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Unleashed In The East Extra tracks, Original recording remastered

4.9 out of 5 stars 160 customer reviews

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Audio CD, Extra tracks, Original recording remastered, November 6, 2001
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Editorial Reviews

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While Judas Priest's first three Columbia albums displayed a band that seemed musically restless and a bit wary of becoming just another rock caricature, their first official live album offers up a strong distillation of the musical sense that informed those records (along with earlier material from Sad Wings of Destiny) and is a testament to their KK Dowling/Glen Tipton fueled twin-guitar fury. The fact that vocalist Rob Halford's tracks (allegedly damaged in the recording process) were later replaced in the studio has long been a bone of contention to purists (though hardly an unusual practice in the industry), but fresh ears may find the "problem" actually resulted in a better-sounding record. More gratifying, the original album's manic sensibility has been amped even further by the inclusion of four key live, previously unreleased bonus tracks--"Rock Forever," "Delivering the Goods," "Hell Bent for Leather," and "Starbreaker." This digitally remastered edition also features new notes by the band and expanded artwork. This is Judas Priest's early arena rock at its over-the-top best: big, loud, and wholly unapologetic. --Jerry McCulley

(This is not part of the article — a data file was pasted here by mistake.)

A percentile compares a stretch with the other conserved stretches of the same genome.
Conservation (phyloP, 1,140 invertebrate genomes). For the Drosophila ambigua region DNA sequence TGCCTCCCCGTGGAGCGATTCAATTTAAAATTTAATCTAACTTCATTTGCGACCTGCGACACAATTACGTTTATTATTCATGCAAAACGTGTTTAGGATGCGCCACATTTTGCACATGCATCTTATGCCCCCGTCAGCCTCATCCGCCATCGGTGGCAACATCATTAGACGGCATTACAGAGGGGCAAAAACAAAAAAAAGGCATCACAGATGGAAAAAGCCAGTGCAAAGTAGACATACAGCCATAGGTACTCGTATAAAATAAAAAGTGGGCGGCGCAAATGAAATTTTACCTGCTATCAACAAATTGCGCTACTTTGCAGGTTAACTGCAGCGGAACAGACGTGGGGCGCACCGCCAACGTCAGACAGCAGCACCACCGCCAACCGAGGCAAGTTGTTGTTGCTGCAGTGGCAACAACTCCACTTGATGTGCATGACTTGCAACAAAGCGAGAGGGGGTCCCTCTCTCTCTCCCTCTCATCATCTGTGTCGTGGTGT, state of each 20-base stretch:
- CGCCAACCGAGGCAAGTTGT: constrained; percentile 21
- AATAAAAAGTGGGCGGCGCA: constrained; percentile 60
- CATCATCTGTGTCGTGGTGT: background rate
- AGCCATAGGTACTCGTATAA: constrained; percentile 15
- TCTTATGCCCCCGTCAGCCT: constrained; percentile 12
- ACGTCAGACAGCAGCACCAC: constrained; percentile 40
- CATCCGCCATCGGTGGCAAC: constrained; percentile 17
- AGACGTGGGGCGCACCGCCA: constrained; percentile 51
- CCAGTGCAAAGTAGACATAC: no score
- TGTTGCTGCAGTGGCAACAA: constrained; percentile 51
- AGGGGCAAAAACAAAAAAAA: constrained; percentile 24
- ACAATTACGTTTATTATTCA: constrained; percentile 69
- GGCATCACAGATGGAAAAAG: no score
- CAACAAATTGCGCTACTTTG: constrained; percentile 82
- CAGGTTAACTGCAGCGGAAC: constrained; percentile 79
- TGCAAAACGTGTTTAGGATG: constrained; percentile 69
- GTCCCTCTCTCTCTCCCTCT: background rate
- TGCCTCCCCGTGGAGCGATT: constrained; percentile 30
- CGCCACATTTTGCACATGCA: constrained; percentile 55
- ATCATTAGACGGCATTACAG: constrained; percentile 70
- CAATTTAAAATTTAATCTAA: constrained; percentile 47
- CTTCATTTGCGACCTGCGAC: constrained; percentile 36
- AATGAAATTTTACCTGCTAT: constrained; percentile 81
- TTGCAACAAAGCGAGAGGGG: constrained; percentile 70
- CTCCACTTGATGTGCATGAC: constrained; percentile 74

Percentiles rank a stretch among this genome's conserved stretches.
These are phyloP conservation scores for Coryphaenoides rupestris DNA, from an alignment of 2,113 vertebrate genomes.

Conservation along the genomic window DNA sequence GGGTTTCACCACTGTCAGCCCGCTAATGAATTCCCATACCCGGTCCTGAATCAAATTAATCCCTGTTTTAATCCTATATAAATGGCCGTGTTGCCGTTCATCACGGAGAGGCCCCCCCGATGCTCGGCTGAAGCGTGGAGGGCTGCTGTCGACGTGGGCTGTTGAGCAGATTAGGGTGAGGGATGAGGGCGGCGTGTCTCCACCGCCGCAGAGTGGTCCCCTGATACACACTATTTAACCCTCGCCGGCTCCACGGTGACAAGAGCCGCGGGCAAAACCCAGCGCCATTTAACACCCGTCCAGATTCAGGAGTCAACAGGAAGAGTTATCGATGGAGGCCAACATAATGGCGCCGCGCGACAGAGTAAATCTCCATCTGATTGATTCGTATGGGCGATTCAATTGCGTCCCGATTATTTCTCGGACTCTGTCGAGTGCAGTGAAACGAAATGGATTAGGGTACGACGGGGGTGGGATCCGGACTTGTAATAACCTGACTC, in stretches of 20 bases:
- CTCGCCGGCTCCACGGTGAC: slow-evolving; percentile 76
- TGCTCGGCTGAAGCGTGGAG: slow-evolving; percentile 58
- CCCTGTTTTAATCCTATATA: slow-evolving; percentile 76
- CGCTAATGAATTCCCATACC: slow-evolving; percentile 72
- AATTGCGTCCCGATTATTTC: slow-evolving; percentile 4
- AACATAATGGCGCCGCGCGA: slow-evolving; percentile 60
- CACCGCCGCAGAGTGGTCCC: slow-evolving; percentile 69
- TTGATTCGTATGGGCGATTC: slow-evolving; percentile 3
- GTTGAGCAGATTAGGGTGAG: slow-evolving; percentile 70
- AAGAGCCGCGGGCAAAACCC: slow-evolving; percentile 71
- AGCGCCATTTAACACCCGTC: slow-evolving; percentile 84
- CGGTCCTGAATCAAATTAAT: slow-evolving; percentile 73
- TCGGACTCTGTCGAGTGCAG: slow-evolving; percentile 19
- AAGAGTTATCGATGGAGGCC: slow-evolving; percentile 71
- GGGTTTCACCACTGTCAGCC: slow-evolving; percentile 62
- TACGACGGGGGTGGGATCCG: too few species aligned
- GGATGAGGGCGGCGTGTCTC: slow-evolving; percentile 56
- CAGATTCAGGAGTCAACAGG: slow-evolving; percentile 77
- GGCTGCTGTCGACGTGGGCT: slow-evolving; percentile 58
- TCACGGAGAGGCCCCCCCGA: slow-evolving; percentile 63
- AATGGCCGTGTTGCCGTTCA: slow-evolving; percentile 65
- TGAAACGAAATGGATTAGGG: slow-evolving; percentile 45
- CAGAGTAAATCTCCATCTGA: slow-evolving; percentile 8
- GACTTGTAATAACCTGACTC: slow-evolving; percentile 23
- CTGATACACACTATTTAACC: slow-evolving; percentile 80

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Product Details

  • Audio CD (November 6, 2001)
  • Original Release Date: November 6, 2001
  • Number of Discs: 1
  • Format: Extra tracks, Original recording remastered
  • Label: Sony Legacy
  • Run Time: 61 minutes
  • ASIN: B00005R62N
  • Average Customer Review: 4.9 out of 5 stars  See all reviews (160 customer reviews)
  • Amazon Best Sellers Rank: #132,731 in Music (See Top 100 in Music)

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Customer Reviews

Top Customer Reviews

Format: Audio CD